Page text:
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Remains of unknown soldier identified

Remains of unknown soldier identified

The remains of an unknown soldier from WWI has been identified, Minister for Defence Personnel and Veterans’ Affairs Darren Chester confirmed this week.

The remains of an unknown soldier from WWI has been identified, Minister for Defence Personnel and Veterans’ Affairs Darren Chester confirmed this week.

The remains of an unknown soldier from the First World War has been identified following an investigation by Fallen Diggers Incorporated, the Commonwealth War Graves Commission and the Army’s Unrecovered War Casualties division this week.

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Minister for Defence Personnel and Veterans’ Affairs Darren Chester confirmed the remains to be those of Private Leslie Styles of the Australian Imperial Force’s 40th Battalion.

“Private Leslie Styles, from Ringarooma, Tasmania, enlisted on 4 March 1916 and during the Battle of Amiens on 12 August 1918 was killed in action shortly after he and three other soldiers successfully took two German machine gun posts,” Minister Chester said.

“He was buried initially near the place of his death, but his body could not be identified when later recovered and was buried as an Unknown Soldier of the 40th Battalion.

“Thanks to detailed research in recent years from Fallen Diggers Incorporated, Australian Army’s Unrecovered War Casualties team and the Commonwealth War Graves Commission, it was established that Private Styles is the only missing soldier from the battalion in proximity to the recovery.”

Minister Chester continued, thanking those that helped identify a lost Australian soldier.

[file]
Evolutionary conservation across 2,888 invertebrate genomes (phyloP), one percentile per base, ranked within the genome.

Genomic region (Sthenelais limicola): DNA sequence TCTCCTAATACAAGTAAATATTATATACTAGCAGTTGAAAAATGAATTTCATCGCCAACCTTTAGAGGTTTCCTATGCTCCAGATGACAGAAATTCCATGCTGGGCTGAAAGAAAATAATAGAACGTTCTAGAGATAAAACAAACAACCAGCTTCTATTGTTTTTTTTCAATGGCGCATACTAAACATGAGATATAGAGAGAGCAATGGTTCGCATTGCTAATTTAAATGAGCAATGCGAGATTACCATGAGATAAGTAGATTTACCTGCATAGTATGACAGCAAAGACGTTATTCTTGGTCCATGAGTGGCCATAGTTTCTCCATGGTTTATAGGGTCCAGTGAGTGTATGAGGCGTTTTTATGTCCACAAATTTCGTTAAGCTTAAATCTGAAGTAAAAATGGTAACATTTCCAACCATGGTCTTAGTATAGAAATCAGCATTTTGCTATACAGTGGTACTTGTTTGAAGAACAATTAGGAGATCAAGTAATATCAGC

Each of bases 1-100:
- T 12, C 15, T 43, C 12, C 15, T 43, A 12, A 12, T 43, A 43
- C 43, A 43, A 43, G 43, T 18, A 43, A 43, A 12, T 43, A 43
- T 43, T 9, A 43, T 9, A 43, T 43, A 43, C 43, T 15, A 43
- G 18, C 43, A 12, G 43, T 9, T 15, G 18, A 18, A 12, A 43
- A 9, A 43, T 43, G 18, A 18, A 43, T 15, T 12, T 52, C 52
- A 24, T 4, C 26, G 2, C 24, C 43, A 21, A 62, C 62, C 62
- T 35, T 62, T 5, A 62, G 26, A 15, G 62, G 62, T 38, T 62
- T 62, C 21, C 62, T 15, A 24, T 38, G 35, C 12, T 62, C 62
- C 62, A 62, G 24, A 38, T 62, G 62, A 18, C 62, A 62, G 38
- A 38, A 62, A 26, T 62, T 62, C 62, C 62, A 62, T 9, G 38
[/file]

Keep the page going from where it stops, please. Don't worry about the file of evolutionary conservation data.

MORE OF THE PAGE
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“This is an important event for the family of Private Styles whose service is honoured through the identification of his final resting place. Lest we forget,” Minister Chester said. 

“The identification of Private Styles brings the number of Australian First World War soldiers the group has helped identify to 33 bringing closure to the families of our fallen and allowing us all to know the resting places of those who have made the ultimate sacrifice.”

PTE Styles’ great grand niece Sandra Barreau provided some insight into the family that he was to leave behind when he left Australia.

“He went to war leaving his new baby daughter Hazel and wife Ella never to return,” Barreau said.

“Leslie, has always been commemorated as a hardworking young man from Ringarooma, Tasmania, who had much strength and courage. 

“Hearing the news that a gravesite marked 'Unknown Soldier' in Heath Cemetery, Harbonnieres, France, has been confirmed to be the resting place of my great great Uncle Private Leslie Styles is heartening news. 

“I am sure that there are many of his relatives who will feel the same, once they are aware of what has happened. 

“A tremendous amount of appreciation and thanks goes to Dennis Frank and Andrew Pittaway from Fallen Diggers Incorporated who worked tirelessly with their research and without them this would never had happened. 

“Also, to the Australian Army for their work especially Lieutenant Colonel Timothy Dawe, thank you. You have put all the puzzle pieces together and solved the mystery. Congratulations.

“On Anzac Day we always pay homage to our fallen Diggers but this year will be different, we shall raise our glasses knowing he has been found and can now rest in peace.”

A new headstone bearing PTE Styles’ name will now be erected with discussions are taking place between the family and Defence.

[Related: New recovery program launched for veterans]

Remains of unknown soldier identified
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